We make extensive use of signed and sealed information. We write "{Q}K" to mean that the message Q has been signed and sealed with the key K. The impact of this is that {Q}K can be manufactured only by a principal who possesses K, and given {Q}K, Q can be extracted only by a principal who possesses K. (In a public key system, the operation of signing is performed with a principalís secret key, and sealing is performed with a principalís public key.)

We use the following notation for secure channels. If principals Pi and Pj each possess Kij which forms a secure channel between them, we write "Pi knows Kij?Pj" and "Pj knows Kij?Pi". The symbol "→" can be read as "authenticates". If Pi was given the channel by some other principal or set of principals P*, then Pi should trust the channel only as much as Pi trusts P*. We write this as "Pi knows P* say Kij→Pj"

The impact of the "authenticates" notation is the following lemma:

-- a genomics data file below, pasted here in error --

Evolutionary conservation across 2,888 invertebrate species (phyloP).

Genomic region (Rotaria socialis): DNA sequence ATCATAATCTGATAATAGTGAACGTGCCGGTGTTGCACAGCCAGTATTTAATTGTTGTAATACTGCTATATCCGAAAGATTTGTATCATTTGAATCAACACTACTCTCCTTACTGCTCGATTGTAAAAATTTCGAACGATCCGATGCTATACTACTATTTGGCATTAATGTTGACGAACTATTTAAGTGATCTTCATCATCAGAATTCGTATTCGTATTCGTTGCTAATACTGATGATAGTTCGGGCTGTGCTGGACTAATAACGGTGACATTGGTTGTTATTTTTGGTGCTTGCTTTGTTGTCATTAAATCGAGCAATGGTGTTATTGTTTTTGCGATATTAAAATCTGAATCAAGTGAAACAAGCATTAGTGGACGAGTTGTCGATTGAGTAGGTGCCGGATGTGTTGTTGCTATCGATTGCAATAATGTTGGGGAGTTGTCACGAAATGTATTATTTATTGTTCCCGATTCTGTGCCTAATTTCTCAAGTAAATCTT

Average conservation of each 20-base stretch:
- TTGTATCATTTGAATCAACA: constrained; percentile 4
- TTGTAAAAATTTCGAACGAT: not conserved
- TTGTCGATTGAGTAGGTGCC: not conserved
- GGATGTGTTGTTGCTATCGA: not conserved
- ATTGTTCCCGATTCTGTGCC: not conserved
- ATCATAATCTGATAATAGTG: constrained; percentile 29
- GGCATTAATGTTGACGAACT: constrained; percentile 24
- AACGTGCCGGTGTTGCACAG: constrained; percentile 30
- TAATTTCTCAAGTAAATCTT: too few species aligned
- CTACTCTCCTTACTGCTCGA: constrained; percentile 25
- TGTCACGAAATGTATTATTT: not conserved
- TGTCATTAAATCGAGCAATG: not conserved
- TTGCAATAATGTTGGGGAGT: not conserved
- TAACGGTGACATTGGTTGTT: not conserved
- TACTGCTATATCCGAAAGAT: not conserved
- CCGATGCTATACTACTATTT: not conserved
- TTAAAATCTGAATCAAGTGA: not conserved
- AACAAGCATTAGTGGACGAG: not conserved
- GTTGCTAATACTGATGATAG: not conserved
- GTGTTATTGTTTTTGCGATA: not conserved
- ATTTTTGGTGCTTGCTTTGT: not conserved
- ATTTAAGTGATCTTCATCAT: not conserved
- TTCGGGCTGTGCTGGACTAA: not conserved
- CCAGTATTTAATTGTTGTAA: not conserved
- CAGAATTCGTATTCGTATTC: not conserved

1. If principal Pi knows "P* say Kj→Pj"
    and Pi receives "{Q}Kj"
    then Pi may deduce "P* say Pj says Q".
  2. Informally, (a) says that when Pi receives a message (Q) along a secure channel, then Pi should believe the message, subject to trusting the principal at the other end of the channnel (Pj) and the principal or principals who gave Pi the channel (P*).

    Our authentication schemes are based on this lemma and the following algorithm, known as the "forwarding rule":

  3. If principal Pi knows "Kx→X" and "Ky→Y"
    and is asked to forward "{P* say K→Pj}Kx" to Y,
    then Pi deduces "X says P* say K→Pj", using lemma (a),
    and Pi replies "{X says P* say K→Pj}Ky, {K→Y}K".